St Pancras Old Church, London

 

In April 2015, the National Churches Trust awarded a £20,000 Repair Grant to St Pancras Old Church, London

This history of St Pancras Old Church is a long and exciting one. There is evidence to suggest that the Grade II listed church was founded around 1700 years ago on the site of a Roman shrine. The altar stone, still used to this day, has been dated to the 6th century, and definitive records of the church date back to the 11th century, making it one of the oldest churches in London. It has connections to the Tudor reformation and 17th Century Civil War, but really reached the height of its importance in the 19th century, when it was frequented by such literary figures as Mary and Percy Shelley, Thomas Hardy, and Charles Dickens. Its extensive churchyard (now reduced by the railway) was the original resting place of historical figures such as Mary Wollstonecraft, John Polidori, J.C. Bach, and Sir John Soane, whose Grade I listed memorial remains in the existing restored churchyard.

Project: The grant allowed the church to complete a number of urgent repair works including filling in Victorian drainage gullies, connecting the church to the main sewage system and the repair of a disabled toilet and small kitchen area. Stage one completed in October 2015 and they are waiting to see the outcome of the works before proceeding with stage two - the redecoration of the interior, rewiring, and installation of a heating system. All this will benefit the church in becoming a more open church. It is also hoped that the construction of Somertown Bridge (expected to finish in March 2017) will increase the number of visitors and usage of the church.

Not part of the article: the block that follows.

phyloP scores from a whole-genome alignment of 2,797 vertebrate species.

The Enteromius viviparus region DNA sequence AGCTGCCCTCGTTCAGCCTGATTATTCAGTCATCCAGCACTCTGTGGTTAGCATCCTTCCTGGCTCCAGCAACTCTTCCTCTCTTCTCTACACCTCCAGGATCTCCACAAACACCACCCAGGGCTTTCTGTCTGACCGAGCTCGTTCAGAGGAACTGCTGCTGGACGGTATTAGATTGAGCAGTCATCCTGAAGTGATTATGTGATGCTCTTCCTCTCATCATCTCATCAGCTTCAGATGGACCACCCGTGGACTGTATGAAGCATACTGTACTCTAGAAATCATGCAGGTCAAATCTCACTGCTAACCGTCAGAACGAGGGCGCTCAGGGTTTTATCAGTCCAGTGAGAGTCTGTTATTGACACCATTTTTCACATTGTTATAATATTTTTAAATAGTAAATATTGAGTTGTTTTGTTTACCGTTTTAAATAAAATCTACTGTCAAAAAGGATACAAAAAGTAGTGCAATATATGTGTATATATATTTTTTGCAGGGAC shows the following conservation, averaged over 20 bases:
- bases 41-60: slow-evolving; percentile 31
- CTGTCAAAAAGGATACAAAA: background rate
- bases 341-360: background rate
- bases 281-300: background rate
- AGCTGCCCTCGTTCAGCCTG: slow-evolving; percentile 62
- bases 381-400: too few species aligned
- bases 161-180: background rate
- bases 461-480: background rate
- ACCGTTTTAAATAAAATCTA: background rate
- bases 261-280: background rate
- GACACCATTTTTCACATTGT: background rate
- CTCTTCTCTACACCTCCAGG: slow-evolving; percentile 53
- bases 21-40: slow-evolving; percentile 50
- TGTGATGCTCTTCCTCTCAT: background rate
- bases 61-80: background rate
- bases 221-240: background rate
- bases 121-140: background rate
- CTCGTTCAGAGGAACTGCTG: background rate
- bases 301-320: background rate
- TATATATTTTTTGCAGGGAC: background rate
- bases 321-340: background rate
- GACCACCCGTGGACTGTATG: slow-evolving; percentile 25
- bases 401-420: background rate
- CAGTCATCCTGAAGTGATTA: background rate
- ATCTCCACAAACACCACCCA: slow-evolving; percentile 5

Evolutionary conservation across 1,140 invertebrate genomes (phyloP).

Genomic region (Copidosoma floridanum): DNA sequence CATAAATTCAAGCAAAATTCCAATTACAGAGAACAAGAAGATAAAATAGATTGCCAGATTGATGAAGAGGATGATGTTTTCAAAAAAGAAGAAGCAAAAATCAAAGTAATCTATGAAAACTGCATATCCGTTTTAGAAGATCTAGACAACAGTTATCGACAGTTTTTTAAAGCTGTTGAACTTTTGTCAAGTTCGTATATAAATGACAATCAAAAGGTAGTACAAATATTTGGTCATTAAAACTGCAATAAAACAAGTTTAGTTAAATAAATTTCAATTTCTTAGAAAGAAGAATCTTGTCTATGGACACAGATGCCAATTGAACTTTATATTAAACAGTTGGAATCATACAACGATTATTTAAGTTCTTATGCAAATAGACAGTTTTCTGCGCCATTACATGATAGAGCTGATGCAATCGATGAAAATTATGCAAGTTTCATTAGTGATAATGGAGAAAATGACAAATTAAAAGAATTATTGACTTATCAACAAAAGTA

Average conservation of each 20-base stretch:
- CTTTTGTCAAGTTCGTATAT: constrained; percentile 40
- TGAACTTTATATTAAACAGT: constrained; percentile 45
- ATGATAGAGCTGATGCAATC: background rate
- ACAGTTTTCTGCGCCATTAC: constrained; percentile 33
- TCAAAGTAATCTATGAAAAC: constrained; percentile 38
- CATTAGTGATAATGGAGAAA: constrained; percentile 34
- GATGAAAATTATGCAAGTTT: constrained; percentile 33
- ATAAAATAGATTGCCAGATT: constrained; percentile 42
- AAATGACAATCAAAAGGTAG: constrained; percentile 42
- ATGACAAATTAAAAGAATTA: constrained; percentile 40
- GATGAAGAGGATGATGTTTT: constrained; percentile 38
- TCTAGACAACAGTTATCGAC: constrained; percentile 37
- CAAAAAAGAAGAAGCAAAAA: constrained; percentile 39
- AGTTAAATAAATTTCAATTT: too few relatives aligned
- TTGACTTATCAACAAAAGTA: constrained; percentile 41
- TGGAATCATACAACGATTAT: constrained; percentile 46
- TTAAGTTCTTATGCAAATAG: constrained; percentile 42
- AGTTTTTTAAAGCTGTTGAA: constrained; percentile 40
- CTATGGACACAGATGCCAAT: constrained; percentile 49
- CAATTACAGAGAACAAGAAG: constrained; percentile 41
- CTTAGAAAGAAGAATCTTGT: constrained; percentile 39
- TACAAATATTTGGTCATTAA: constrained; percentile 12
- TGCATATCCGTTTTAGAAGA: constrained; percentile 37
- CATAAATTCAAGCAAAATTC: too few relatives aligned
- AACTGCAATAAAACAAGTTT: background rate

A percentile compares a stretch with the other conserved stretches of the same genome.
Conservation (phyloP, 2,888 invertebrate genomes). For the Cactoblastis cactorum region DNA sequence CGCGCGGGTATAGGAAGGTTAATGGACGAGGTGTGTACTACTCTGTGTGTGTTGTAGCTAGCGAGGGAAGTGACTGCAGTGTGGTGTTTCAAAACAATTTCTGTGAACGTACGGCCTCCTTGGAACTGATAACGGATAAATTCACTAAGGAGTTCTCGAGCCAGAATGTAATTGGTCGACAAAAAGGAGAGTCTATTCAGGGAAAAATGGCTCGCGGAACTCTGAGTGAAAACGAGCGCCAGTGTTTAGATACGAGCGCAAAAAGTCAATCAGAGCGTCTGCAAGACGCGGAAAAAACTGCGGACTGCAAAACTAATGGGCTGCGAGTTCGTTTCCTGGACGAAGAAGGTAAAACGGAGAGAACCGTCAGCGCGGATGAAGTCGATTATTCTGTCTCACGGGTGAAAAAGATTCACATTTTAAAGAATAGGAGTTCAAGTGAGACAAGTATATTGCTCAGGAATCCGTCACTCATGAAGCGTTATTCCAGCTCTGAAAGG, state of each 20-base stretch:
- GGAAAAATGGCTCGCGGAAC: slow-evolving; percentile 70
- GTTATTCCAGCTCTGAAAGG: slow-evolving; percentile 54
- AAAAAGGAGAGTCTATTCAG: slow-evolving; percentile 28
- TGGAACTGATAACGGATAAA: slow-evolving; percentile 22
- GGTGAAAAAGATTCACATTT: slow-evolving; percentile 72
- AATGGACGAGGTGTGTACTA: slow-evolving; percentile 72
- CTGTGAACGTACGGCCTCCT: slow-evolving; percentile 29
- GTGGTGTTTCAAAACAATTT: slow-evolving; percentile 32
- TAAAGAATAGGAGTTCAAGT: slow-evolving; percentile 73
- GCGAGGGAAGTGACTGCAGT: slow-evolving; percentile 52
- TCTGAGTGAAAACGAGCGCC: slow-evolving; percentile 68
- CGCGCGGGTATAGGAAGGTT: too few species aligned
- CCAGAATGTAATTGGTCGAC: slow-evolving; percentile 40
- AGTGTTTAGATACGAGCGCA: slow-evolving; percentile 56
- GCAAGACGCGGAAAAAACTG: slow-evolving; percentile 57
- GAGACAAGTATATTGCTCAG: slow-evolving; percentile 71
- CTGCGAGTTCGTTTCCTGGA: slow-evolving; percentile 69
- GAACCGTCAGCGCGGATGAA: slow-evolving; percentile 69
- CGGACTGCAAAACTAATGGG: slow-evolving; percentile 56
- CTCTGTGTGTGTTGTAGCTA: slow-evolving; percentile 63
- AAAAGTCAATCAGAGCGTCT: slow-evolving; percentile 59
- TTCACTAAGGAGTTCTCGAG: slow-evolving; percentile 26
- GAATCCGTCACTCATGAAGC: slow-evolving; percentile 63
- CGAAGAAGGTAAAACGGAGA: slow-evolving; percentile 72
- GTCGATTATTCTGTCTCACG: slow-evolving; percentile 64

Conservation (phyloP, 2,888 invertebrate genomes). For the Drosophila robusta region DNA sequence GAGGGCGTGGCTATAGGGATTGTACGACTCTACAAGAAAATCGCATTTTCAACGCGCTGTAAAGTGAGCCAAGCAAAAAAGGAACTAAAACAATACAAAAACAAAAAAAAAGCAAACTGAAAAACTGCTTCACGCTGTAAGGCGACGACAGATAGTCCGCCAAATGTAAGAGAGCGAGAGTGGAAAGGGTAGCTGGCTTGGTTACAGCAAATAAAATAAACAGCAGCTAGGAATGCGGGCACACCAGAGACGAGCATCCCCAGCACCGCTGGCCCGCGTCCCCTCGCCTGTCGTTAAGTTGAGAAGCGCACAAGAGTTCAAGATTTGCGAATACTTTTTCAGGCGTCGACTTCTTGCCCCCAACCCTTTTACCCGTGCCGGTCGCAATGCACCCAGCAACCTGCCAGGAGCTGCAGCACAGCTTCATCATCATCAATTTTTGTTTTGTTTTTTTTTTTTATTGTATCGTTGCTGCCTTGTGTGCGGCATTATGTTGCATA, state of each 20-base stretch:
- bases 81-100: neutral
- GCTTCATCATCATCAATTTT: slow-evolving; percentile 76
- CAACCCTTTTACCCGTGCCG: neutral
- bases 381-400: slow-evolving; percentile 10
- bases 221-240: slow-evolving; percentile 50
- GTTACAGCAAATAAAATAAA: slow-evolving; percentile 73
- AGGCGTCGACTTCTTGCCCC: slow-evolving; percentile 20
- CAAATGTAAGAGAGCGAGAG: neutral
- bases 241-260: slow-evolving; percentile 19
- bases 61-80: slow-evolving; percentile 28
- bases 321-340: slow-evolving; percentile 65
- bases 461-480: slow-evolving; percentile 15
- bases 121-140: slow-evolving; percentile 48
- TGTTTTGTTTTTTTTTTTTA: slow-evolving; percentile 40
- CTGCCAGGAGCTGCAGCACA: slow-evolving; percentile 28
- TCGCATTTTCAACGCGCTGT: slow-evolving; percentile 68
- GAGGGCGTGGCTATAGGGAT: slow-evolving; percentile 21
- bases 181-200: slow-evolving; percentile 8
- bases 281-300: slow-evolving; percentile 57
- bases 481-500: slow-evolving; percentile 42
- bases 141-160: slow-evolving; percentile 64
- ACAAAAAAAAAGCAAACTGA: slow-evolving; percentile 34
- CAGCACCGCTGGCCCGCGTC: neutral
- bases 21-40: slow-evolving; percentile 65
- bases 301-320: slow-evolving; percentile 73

Challenges:

  1. Getting the drain system in at a reasonable price was difficult - the closest method to do the drain is actually the most expensive one, and the drain may affect tree roots and the graveyard. To resolve it they hired a drain specialist who proposed a different route, at a reasonable price, to connect the drain directly to the main sewage system down the street
  2. Raising money for drain systems is difficult! Not a catchy fundraising name. To resolve it, they applied to the NCT

Impacts:

  • A new drain system has allowed them to fix the WC and kitchen facilities, and to build a disabled toilet indoors, which is more welcoming to all visitors
  • The new disabled WC has enabled them to partner with the Community Centre of St Pancras to provide a service for the elderly in the centre, and to be more welcoming to families with elderly. This has given them more confidence with promoting the current building and has also lead to the organisation of new events such as a sing along tea
  • Heritage - they have created a guidebook of the church and churchyard, written by the members of the congregation who are historians, and have organised a lecture related to the people buried in the churchyard
  • Renting out church hall as an event location

New uses:

  • Partner with Community Centre of St Pancras to provide service for the elderly in the centre.
  • Organise lecture related to the people buried in the churchyard
  • Rent out church hall as an event location